A major shake-up of sport and leisure across Aberdeenshire which could save the council £1million a year has been thrown into chaos after it was branded a tax avoidance scheme.
Aberdeenshire Council is considering setting up a charitable trust to look after swimming pools, libraries and other community buildings.
The scheme would save the taxpayer hundreds of thousands of pounds every year, as charities do not pay business rates.
But the Barclay Review, which was published earlier this week, has recommended closing the “loophole” which allows local authorities to cut their costs.
The report, authored by a panel led by former RBS Scotland chairman Ken Barclay, says that charitable arms-length organisations like the one proposed by Aberdeenshire – or Sport Aberdeen in the city – receive between 15 and 20% of all charitable rates relief in Scotland.
This despite the majority of arms-length organisations providing services that were previously the responsibility of councils. The review found that councils are “self-awarding” a huge tax break.
As a result, private gyms and leisure facilities are struggling to compete and the panel has recommended the Scottish Government level the playing field so councils do not “abuse the system”.
However last night Aberdeenshire Council leader Jim Gifford remained bullish about exploring a charitable trust as the best way forward for local people.
The Conservative councillor said the report included “surprisingly strong language” but that a huge amount of work has already been down investigating the business case for a trust.
“The financial side is certainly important but it’s not as important as delivering good quality services,” Mr Gifford said. “We’ll add this to the list of things we will keep an eye on.
“A number of things may or may not happen in the future and this is one of them. We’ll take a report to council and discuss a way forward.”
Mr Gifford, who discussed the trust proposal with senior council staff in a strategy meeting yesterday, added: “They’re suggesting a change in the rules. You work with the system in front of you and then adapt if that changes.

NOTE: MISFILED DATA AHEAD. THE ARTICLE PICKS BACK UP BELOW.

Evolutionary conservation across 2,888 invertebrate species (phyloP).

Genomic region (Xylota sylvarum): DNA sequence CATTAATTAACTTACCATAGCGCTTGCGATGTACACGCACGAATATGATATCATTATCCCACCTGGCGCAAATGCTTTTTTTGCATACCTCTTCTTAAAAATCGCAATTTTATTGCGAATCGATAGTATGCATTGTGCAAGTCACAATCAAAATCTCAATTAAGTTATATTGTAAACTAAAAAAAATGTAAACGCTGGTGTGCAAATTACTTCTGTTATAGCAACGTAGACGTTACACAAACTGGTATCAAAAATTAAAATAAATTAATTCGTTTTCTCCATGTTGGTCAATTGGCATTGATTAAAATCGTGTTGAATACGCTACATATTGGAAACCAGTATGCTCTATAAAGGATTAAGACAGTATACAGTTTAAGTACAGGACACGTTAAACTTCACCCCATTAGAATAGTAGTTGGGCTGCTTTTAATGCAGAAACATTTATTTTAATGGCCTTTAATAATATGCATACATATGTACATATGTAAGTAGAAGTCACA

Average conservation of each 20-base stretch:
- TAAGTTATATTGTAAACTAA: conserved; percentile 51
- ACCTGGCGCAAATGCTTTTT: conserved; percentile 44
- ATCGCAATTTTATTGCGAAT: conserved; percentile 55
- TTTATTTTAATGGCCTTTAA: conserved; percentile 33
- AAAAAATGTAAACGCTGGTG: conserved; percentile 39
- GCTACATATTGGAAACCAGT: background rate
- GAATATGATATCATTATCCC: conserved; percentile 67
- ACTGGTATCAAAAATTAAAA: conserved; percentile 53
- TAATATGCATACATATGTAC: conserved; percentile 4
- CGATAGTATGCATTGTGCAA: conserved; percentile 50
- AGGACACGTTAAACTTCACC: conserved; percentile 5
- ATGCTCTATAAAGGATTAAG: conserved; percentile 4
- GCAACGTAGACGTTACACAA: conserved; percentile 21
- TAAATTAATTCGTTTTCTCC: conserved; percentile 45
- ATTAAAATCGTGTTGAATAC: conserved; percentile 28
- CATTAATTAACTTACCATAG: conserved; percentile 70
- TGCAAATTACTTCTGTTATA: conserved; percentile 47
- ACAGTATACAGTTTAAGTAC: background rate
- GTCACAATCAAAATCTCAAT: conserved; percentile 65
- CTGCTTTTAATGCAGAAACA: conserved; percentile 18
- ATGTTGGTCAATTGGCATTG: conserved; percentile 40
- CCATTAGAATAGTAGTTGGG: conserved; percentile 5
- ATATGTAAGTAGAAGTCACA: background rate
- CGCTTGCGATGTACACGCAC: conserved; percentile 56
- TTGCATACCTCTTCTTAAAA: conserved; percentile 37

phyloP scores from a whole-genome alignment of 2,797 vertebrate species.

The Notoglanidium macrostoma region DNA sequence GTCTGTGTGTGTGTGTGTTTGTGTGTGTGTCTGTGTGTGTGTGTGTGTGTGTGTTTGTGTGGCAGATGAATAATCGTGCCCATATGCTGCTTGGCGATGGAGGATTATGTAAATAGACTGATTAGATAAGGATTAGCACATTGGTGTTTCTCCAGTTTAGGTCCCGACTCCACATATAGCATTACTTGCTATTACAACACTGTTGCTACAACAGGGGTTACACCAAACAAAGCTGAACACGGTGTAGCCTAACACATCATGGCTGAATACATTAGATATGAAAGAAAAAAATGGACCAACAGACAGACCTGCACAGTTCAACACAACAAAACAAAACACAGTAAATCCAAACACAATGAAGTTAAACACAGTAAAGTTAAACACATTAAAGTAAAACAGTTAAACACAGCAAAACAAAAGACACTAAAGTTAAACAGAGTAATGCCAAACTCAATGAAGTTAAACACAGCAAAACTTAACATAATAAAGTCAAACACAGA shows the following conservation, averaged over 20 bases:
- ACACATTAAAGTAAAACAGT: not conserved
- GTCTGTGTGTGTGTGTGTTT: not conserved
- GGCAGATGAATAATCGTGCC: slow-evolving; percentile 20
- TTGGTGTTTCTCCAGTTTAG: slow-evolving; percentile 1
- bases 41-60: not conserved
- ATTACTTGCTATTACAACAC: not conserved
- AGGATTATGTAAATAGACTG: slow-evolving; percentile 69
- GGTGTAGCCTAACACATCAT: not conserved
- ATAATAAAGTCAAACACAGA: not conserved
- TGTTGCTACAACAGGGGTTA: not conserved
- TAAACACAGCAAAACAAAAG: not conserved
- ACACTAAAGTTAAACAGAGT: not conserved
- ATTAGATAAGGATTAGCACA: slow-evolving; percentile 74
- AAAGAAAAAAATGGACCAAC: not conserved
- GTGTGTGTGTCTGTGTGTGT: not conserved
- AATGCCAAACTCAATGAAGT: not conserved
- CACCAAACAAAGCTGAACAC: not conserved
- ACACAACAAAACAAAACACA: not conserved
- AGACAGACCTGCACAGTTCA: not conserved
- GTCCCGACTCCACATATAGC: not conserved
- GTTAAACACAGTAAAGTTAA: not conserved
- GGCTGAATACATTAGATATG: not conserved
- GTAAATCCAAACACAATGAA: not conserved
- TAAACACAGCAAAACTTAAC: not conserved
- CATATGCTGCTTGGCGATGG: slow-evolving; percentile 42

“There are many benefits of operating an arms-length trust over and above the financial benefits so we’ll continue with our report to council. I’d personally like to see it brought to full council as soon as possible.”
Council officers launched a public consultation last year to gauge public opinion on handing over responsibility of sport and leisure to a trust and more than 60% of residents said the authority should explore the initiative.
Labour councillor Alison Evison, a senior member of Aberdeenshire’s opposition group, said the decision to investigate creating a trust was a “responsible one” in the face of severe budget pressure.
She added: “When the full business case is presented to Aberdeenshire Council, I hope that it will include all emerging information so councillors can make an informed decision.”
Last night opposition leader and SNP councillor Richard Thomson said exploring the idea remains the right thing to do.
“There are some potential financial advantages to an arms-length arrangement as things stand – on VAT as well as business rates.
“However if the Scottish Government does accept the Barclay recommendation that will clearly affect the business case.”
Scottish finance secretary Derek Mackay has welcomed the report. He said: “Having now received the Barclay Review, the Scottish Government will respond swiftly to its recommendations.”
It is understood a decision on whether to establish a sport and leisure charitable trust could be made next month.